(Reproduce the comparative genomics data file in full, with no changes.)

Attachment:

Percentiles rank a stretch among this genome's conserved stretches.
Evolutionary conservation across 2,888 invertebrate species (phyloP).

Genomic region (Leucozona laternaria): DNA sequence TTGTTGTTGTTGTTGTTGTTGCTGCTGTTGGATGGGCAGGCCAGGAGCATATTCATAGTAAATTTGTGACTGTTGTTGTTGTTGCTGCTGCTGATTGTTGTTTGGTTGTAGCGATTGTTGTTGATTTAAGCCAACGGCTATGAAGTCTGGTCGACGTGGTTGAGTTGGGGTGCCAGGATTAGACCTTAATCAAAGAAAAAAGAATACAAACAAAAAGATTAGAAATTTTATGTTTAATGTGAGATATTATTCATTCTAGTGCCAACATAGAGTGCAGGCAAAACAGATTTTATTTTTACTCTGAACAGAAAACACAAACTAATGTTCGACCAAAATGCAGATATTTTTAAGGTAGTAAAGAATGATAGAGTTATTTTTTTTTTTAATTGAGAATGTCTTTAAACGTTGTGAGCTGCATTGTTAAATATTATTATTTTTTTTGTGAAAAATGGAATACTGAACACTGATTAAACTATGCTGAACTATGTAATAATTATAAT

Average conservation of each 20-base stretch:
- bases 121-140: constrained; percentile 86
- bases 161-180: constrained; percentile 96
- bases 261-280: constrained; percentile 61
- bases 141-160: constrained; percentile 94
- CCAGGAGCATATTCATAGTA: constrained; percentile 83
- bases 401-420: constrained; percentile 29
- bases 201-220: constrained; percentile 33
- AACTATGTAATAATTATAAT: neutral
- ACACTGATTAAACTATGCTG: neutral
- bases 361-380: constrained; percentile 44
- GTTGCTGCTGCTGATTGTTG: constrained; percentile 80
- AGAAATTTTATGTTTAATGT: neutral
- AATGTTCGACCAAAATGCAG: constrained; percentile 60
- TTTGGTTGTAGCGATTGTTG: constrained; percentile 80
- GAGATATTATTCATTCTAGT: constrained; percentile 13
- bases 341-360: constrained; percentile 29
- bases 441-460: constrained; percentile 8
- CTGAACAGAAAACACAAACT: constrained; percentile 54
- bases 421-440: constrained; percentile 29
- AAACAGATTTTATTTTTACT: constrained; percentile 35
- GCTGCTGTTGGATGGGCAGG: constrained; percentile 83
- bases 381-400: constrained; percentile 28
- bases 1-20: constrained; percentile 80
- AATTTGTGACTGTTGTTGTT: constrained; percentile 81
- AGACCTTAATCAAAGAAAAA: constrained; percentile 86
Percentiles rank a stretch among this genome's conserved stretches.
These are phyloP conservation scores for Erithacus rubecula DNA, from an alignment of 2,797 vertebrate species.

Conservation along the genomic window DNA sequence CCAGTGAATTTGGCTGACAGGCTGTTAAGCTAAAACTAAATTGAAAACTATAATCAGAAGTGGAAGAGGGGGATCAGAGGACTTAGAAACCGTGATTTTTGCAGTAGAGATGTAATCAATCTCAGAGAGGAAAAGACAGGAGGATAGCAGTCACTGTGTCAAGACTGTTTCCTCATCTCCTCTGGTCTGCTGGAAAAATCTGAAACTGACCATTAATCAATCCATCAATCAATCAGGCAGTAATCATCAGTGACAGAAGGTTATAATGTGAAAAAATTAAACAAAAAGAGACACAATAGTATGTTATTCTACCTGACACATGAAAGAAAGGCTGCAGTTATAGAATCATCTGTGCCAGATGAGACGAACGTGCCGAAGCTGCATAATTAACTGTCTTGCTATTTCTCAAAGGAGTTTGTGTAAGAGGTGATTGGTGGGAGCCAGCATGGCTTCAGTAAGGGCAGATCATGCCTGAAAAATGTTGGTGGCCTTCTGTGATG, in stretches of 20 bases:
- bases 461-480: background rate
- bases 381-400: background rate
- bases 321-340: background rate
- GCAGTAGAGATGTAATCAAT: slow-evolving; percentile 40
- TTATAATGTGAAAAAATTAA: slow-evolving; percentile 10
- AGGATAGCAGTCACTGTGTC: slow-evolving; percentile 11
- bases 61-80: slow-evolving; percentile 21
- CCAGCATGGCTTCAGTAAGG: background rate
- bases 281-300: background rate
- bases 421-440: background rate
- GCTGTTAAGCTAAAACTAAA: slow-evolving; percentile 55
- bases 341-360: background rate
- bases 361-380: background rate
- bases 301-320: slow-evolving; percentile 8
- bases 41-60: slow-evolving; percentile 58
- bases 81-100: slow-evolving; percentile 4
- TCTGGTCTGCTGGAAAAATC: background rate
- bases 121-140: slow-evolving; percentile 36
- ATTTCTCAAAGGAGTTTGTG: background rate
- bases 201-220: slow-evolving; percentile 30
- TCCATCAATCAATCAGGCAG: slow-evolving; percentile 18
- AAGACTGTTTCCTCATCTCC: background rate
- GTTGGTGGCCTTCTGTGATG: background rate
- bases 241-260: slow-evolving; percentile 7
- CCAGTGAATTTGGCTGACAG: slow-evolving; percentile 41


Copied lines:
Percentiles rank a stretch among this genome's conserved stretches.
Evolutionary conservation across 2,888 invertebrate species (phyloP).

Genomic region (Leucozona laternaria): DNA sequence TTGTTGTTGTTGTTGTTGTTGCTGCTGTTGGATGGGCAGGCCAGGAGCATATTCATAGTAAATTTGTGACTGTTGTTGTTGTTGCTGCTGCTGATTGTTGTTTGGTTGTAGCGATTGTTGTTGATTTAAGCCAACGGCTATGAAGTCTGGTCGACGTGGTTGAGTTGGGGTGCCAGGATTAGACCTTAATCAAAGAAAAAAGAATACAAACAAAAAGATTAGAAATTTTATGTTTAATGTGAGATATTATTCATTCTAGTGCCAACATAGAGTGCAGGCAAAACAGATTTTATTTTTACTCTGAACAGAAAACACAAACTAATGTTCGACCAAAATGCAGATATTTTTAAGGTAGTAAAGAATGATAGAGTTATTTTTTTTTTTAATTGAGAATGTCTTTAAACGTTGTGAGCTGCATTGTTAAATATTATTATTTTTTTTGTGAAAAATGGAATACTGAACACTGATTAAACTATGCTGAACTATGTAATAATTATAAT

Average conservation of each 20-base stretch:
- bases 121-140: constrained; percentile 86
- bases 161-180: constrained; percentile 96
- bases 261-280: constrained; percentile 61
- bases 141-160: constrained; percentile 94
- CCAGGAGCATATTCATAGTA: constrained; percentile 83
- bases 401-420: constrained; percentile 29
- bases 201-220: constrained; percentile 33
- AACTATGTAATAATTATAAT: neutral
- ACACTGATTAAACTATGCTG: neutral
- bases 361-380: constrained; percentile 44
- GTTGCTGCTGCTGATTGTTG: constrained; percentile 80
- AGAAATTTTATGTTTAATGT: neutral
- AATGTTCGACCAAAATGCAG: constrained; percentile 60
- TTTGGTTGTAGCGATTGTTG: constrained; percentile 80
- GAGATATTATTCATTCTAGT: constrained; percentile 13
- bases 341-360: constrained; percentile 29
- bases 441-460: constrained; percentile 8
- CTGAACAGAAAACACAAACT: constrained; percentile 54
- bases 421-440: constrained; percentile 29
- AAACAGATTTTATTTTTACT: constrained; percentile 35
- GCTGCTGTTGGATGGGCAGG: constrained; percentile 83
- bases 381-400: constrained; percentile 28
- bases 1-20: constrained; percentile 80
- AATTTGTGACTGTTGTTGTT: constrained; percentile 81
- AGACCTTAATCAAAGAAAAA: constrained; percentile 86
Percentiles rank a stretch among this genome's conserved stretches.
These are phyloP conservation scores for Erithacus rubecula DNA, from an alignment of 2,797 vertebrate species.

Conservation along the genomic window DNA sequence CCAGTGAATTTGGCTGACAGGCTGTTAAGCTAAAACTAAATTGAAAACTATAATCAGAAGTGGAAGAGGGGGATCAGAGGACTTAGAAACCGTGATTTTTGCAGTAGAGATGTAATCAATCTCAGAGAGGAAAAGACAGGAGGATAGCAGTCACTGTGTCAAGACTGTTTCCTCATCTCCTCTGGTCTGCTGGAAAAATCTGAAACTGACCATTAATCAATCCATCAATCAATCAGGCAGTAATCATCAGTGACAGAAGGTTATAATGTGAAAAAATTAAACAAAAAGAGACACAATAGTATGTTATTCTACCTGACACATGAAAGAAAGGCTGCAGTTATAGAATCATCTGTGCCAGATGAGACGAACGTGCCGAAGCTGCATAATTAACTGTCTTGCTATTTCTCAAAGGAGTTTGTGTAAGAGGTGATTGGTGGGAGCCAGCATGGCTTCAGTAAGGGCAGATCATGCCTGAAAAATGTTGGTGGCCTTCTGTGATG, in stretches of 20 bases:
- bases 461-480: background rate
- bases 381-400: background rate
- bases 321-340: background rate
- GCAGTAGAGATGTAATCAAT: slow-evolving; percentile 40
- TTATAATGTGAAAAAATTAA: slow-evolving; percentile 10
- AGGATAGCAGTCACTGTGTC: slow-evolving; percentile 11
- bases 61-80: slow-evolving; percentile 21
- CCAGCATGGCTTCAGTAAGG: background rate
- bases 281-300: background rate
- bases 421-440: background rate
- GCTGTTAAGCTAAAACTAAA: slow-evolving; percentile 55
- bases 341-360: background rate
- bases 361-380: background rate
- bases 301-320: slow-evolving; percentile 8
- bases 41-60: slow-evolving; percentile 58
- bases 81-100: slow-evolving; percentile 4
- TCTGGTCTGCTGGAAAAATC: background rate
- bases 121-140: slow-evolving; percentile 36
- ATTTCTCAAAGGAGTTTGTG: background rate
- bases 201-220: slow-evolving; percentile 30
- TCCATCAATCAATCAGGCAG: slow-evolving; percentile 18
- AAGACTGTTTCCTCATCTCC: background rate
- GTTGGTGGCCTTCTGTGATG: background rate
- bases 241-260: slow-evolving; percentile 7
- CCAGTGAATTTGGCTGACAG: slow-evolving; percentile 41